SF’s $20,000 Trash Cans Have Finally Hit the Streets
This week, San Francisco Public Works will place prototypes of our next generation of public trash cans on the street for real-life testing. Community members will have the opportunity to evaluate the cans and give input into the final selection.
The prototype cost $20,000, but the final cans will cost (we hope) between $2,000-$3,000.
Want to learn more about the trash cans or where they’re located? Visit sfpublicworks.org/trashcanpilot with detailed information about the trash can design process and criteria, photos and videos of the cans, a map of prototype locations and a survey.
During an approximately 60-day test period, custom and off-the-shelf models will be placed in neighborhoods around the City. Each test can will have a QR code affixed to its exterior. The QR code will connect people to the online survey. Public Works will gather these online comments as well as feedback at neighborhood meetings and events, such as farmers’ markets and Sunday Streets.
Who Will Win and Become SF’s Next 3,000 Trash Cans?
Public Works then will review and assess this information and land on a final design for the new City can. After the design is set, a Request for Proposals will be developed to select the manufacturer or supplier for San Francisco’s new 3,000-plus public trash cans.
Why New Trash Cans?
The public trash cans on City sidewalks and in public plazas serve a vital role in combatting litter. Unfortunately, many have become easy targets of scavengers, who rummage through them and leave behind a mess. The current cans were designed more than 20 years ago when street conditions were different, and our population and number of visitors were considerably lower.
Finding the right public trash can to serve our needs and address our challenges at a reasonable cost have driven this design process. Though San Francisco is not unique in our desire for a high-quality and durable public trash can, we do have specific criteria for this next generation can.
All three custom cans meet the following design requirements:
- Rummage-resistant: The design must discourage tampering to keep the contents inside the can.
- Durable and easy to maintain: All aspects of the can must be made of sturdy materials that are difficult to damage or degrade. The can must be easy to clean and have graffiti- resistant coating.
- Tamper-proof: Locks and hinges need to be strong to keep people from breaking into the can to get the contents.
- Easy to service: Each can must hold a 32-gallon rolling toter that can be used seamlessly with the Recology trucks for dumping trash.
- Built-in capacity alerts: Each can must be outfitted with an electronic sensor that sends alerts when nearing trash capacity so it can be emptied before overflowing.
- Accommodate a recycling exchange: The design must include a compartment for a recycling exchange for glass bottles and cans.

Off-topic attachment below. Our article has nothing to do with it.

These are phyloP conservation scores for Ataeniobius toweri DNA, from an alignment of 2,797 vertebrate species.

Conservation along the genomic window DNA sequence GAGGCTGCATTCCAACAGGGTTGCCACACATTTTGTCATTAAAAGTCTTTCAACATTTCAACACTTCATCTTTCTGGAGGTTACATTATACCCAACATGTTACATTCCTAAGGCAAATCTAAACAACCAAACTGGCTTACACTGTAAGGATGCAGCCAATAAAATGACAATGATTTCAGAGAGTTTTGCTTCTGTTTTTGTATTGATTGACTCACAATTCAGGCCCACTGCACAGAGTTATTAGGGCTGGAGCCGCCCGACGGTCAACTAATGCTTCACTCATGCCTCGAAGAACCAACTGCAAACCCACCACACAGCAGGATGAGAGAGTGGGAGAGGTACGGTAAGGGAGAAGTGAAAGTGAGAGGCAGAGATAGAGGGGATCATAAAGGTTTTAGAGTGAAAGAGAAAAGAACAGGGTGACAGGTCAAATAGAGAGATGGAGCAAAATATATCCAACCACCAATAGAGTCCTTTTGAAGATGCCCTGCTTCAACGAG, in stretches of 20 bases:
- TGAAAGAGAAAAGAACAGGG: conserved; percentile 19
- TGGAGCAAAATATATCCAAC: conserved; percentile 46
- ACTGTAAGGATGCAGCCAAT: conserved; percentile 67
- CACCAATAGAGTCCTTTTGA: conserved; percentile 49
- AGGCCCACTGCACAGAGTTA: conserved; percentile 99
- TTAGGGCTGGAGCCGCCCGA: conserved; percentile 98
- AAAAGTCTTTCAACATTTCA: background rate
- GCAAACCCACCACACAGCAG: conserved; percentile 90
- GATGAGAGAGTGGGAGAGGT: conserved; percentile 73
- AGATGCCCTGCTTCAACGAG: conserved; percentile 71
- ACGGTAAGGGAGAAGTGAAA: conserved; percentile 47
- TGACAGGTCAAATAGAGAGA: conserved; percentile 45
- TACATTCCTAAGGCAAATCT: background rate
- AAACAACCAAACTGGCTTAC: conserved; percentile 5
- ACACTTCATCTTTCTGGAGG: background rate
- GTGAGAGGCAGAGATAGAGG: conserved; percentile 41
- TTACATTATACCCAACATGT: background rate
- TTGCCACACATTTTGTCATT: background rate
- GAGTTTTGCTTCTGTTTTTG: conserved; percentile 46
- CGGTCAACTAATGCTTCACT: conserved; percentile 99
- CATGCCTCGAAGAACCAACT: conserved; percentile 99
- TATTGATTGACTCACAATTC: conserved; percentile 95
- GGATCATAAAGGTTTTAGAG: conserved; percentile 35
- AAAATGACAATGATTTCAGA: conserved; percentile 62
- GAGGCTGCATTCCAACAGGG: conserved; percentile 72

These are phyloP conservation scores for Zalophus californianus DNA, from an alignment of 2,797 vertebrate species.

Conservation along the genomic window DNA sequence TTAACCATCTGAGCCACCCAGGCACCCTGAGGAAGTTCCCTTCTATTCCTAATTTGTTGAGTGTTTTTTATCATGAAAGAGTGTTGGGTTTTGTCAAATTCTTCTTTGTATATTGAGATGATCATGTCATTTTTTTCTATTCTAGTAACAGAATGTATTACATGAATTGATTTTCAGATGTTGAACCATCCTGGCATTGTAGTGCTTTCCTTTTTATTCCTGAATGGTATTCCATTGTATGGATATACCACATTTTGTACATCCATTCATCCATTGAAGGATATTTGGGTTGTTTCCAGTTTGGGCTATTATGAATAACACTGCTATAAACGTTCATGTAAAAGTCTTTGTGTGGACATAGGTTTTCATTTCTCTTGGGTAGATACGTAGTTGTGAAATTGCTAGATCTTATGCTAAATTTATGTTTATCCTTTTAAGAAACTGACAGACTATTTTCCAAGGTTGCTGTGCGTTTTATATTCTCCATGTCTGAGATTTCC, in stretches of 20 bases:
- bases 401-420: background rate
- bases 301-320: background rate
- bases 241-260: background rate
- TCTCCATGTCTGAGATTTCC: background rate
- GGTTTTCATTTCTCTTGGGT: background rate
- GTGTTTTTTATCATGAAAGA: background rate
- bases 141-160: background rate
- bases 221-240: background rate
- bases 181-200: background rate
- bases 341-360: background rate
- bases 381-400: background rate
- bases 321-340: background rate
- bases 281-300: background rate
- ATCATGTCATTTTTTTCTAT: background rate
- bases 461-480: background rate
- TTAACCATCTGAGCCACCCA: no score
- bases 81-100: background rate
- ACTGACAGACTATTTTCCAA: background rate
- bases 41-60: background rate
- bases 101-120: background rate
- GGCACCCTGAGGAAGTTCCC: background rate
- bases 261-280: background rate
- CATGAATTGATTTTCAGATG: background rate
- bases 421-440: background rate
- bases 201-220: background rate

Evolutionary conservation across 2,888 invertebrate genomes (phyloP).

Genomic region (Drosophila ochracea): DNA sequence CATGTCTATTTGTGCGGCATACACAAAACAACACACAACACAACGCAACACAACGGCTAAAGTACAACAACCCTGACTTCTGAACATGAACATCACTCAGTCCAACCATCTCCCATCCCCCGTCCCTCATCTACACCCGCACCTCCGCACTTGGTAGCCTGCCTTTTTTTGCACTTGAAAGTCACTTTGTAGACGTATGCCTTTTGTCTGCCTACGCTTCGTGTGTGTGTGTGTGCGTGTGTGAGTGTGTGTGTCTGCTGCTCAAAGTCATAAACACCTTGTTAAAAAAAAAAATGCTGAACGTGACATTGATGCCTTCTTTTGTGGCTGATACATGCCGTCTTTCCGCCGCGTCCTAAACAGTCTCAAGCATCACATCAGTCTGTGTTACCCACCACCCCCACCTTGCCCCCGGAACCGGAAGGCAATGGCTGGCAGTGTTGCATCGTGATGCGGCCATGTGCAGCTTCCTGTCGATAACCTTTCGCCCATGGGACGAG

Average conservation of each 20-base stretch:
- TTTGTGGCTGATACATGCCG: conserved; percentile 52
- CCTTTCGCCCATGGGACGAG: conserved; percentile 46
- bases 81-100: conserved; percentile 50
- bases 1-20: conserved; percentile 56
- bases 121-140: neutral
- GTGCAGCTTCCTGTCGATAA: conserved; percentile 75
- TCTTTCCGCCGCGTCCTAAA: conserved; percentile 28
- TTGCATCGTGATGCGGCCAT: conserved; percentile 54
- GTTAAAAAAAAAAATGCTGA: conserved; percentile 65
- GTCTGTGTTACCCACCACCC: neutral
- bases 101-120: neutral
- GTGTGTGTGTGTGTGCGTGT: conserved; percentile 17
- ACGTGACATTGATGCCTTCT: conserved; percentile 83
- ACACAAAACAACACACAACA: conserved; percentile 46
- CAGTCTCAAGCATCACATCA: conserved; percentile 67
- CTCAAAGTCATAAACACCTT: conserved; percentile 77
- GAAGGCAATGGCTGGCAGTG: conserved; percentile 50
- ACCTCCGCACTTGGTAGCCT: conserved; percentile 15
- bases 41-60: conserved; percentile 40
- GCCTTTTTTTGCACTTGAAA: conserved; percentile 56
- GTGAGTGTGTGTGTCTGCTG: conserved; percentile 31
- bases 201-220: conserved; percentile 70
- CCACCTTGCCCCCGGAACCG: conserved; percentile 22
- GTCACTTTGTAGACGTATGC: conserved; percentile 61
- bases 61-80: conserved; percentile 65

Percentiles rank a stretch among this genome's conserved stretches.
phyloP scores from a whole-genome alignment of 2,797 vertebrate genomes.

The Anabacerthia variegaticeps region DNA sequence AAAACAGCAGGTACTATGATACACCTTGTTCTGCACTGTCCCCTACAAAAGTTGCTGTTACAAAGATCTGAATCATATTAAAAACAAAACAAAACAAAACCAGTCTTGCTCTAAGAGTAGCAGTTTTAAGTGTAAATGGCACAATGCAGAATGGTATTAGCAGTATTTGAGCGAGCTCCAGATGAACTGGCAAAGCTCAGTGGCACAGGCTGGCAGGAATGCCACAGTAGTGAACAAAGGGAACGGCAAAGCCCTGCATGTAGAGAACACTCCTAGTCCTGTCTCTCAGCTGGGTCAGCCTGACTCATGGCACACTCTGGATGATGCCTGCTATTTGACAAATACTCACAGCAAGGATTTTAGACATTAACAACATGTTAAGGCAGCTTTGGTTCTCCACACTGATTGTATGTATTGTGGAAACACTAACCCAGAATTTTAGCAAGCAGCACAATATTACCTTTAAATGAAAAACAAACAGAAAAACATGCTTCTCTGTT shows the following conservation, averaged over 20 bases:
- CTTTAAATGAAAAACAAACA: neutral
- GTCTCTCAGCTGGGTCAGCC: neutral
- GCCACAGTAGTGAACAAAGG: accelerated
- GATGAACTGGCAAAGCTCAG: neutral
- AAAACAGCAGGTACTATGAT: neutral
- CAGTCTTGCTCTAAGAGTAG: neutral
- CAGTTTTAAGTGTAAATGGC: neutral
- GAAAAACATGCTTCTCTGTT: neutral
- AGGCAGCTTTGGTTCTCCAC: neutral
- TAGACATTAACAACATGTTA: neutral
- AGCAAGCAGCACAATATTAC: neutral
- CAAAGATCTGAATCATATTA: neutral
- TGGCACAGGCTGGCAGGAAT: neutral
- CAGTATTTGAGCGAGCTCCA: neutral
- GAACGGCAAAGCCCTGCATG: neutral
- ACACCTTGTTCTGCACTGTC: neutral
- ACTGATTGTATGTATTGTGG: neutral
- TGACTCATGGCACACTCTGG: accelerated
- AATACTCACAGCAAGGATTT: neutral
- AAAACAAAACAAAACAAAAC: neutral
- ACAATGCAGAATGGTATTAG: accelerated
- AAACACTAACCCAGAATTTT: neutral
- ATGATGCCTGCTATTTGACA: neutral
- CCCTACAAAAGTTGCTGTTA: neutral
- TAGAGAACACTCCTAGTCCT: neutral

- Aesthetically pleasing: The design must be a visual asset on the street and complement the design of the new JCDecaux public toilets (now in production), the BART canopies on Market Street and other new public amenities, like the café on Civic Center Plaza
- Cost effective: The target cost of the final mass-produced trash can is $2,000 – $3,000 apiece.
Three custom designs and three off-the-shelf models will be part of the prototype testing. There are three to five cans of each design, for a total of 26 cans. These 26 cans will be dispersed across the City in a variety of places, including commercial corridors, busy intersections and bus stops. The cans will be installed at the first set of locations for 30 days, then moved to 26 new locations to be tested for an additional 30 days.
The custom and off-the-shelf prototype cans
The trash can pilot program is a partnership among San Francisco Public Works, the Institute for Creative Integration (ICI), an industrial design firm, and APROE, a design and fabrication outfit. Both ICI and APROE are Bay Area companies with deep knowledge in industrial design and local issues.
Three Custom Designs
Salt & Pepper
Public Works contracted with ICI to research successful trash can models in terms of functionality, materiality, cost and form. With that foundation, they developed several conceptual designs from which Public Works landed on three models – Salt & Pepper, Slim Silhouette and Soft Square. After approval from the San Francisco Arts Commission, APROE was engaged to develop construction drawings and then fabricate the trash can concepts.
The off-the-shelf models were chosen by Public Works with consideration to the design criteria, past experience on San Francisco streets and cost. The off-the-shelf cans are the BearSaver (Securr), Rin Bin (Victor Stanley) and Open Wire Mesh (Global Industries).
Off-The Shelf Models